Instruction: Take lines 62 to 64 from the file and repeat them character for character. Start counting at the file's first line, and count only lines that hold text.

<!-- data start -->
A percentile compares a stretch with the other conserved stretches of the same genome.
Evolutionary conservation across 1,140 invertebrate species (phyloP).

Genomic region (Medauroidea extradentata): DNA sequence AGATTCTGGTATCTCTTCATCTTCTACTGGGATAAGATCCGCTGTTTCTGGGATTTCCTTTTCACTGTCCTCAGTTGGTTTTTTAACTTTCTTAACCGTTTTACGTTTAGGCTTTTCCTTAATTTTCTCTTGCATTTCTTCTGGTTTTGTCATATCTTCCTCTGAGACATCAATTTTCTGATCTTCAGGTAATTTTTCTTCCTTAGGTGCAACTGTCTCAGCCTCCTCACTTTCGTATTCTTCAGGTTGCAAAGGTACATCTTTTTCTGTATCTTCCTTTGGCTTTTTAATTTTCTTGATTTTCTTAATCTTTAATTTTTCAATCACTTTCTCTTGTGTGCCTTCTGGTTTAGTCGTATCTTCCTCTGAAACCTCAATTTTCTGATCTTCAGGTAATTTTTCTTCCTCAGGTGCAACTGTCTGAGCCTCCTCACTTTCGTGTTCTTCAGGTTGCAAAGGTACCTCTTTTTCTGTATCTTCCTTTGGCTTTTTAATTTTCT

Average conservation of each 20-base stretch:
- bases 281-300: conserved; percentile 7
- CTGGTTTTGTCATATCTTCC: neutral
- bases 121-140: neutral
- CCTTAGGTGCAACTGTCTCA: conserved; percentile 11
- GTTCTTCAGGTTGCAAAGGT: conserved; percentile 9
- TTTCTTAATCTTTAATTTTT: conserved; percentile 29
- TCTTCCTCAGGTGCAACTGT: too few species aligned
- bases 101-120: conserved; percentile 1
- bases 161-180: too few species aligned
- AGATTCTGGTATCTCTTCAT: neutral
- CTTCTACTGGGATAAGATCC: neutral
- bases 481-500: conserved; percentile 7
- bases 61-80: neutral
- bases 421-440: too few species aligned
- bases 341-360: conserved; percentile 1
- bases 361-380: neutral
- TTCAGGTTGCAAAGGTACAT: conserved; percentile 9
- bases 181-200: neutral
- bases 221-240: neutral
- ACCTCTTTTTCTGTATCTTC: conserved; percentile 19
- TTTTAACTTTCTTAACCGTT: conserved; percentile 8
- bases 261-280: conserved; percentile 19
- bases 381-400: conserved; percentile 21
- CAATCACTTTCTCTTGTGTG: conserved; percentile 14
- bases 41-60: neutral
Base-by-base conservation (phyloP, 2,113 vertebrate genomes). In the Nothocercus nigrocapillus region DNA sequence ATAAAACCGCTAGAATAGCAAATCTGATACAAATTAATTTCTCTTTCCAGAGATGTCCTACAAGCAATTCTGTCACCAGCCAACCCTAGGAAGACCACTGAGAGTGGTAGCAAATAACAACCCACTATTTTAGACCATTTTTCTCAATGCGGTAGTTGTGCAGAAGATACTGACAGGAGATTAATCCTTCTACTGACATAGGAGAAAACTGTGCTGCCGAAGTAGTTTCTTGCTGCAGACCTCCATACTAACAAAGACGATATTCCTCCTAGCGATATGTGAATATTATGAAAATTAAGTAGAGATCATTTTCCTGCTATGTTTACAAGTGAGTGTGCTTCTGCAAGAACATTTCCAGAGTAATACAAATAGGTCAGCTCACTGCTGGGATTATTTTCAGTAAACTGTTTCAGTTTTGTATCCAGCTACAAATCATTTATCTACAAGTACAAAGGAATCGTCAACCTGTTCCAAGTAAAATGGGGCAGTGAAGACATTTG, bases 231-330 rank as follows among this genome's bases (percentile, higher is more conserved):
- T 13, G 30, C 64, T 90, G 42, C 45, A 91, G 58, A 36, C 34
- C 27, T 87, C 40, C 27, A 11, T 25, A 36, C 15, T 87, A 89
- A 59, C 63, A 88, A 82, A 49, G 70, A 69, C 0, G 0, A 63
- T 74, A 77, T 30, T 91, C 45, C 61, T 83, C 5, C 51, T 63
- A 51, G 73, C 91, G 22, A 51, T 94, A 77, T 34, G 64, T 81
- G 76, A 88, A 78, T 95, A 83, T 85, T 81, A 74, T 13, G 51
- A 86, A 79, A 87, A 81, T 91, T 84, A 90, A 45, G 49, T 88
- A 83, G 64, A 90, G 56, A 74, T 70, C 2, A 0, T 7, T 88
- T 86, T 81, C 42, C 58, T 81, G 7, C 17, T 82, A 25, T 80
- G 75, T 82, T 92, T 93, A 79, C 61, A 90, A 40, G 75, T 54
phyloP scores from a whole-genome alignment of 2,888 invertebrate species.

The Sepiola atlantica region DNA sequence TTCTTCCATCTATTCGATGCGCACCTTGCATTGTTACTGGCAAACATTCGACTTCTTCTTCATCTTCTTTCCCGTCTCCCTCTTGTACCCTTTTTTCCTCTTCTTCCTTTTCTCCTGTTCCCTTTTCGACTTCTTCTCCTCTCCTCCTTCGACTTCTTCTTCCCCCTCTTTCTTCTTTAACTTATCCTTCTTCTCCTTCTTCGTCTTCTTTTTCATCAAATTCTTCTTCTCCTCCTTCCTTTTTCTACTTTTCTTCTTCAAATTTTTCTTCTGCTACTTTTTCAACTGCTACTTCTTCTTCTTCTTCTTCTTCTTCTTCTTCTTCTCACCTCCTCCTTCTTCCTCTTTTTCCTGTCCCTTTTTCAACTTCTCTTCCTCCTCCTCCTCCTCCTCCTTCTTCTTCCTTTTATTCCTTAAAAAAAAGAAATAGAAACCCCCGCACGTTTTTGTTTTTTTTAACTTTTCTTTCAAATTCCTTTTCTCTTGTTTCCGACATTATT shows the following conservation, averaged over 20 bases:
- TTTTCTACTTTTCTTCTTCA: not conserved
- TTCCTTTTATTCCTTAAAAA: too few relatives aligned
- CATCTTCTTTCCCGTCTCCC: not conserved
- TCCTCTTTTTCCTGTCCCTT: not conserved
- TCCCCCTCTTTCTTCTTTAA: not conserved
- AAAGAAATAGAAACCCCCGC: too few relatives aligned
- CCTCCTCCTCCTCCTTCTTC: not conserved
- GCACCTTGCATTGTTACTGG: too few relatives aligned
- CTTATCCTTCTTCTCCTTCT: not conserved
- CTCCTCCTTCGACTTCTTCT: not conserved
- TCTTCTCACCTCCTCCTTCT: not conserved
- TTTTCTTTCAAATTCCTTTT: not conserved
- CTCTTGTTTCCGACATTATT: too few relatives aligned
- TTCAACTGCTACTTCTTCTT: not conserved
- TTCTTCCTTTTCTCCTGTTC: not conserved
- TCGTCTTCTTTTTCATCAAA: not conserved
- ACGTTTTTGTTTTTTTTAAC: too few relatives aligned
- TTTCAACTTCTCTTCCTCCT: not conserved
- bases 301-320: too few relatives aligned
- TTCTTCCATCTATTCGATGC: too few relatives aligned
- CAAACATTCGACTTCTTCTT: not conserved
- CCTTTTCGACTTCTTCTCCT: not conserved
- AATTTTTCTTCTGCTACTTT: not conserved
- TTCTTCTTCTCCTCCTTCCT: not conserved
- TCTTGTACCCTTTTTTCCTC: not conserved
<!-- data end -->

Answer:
- TTCTTCCATCTATTCGATGC: too few relatives aligned
- CAAACATTCGACTTCTTCTT: not conserved
- CCTTTTCGACTTCTTCTCCT: not conserved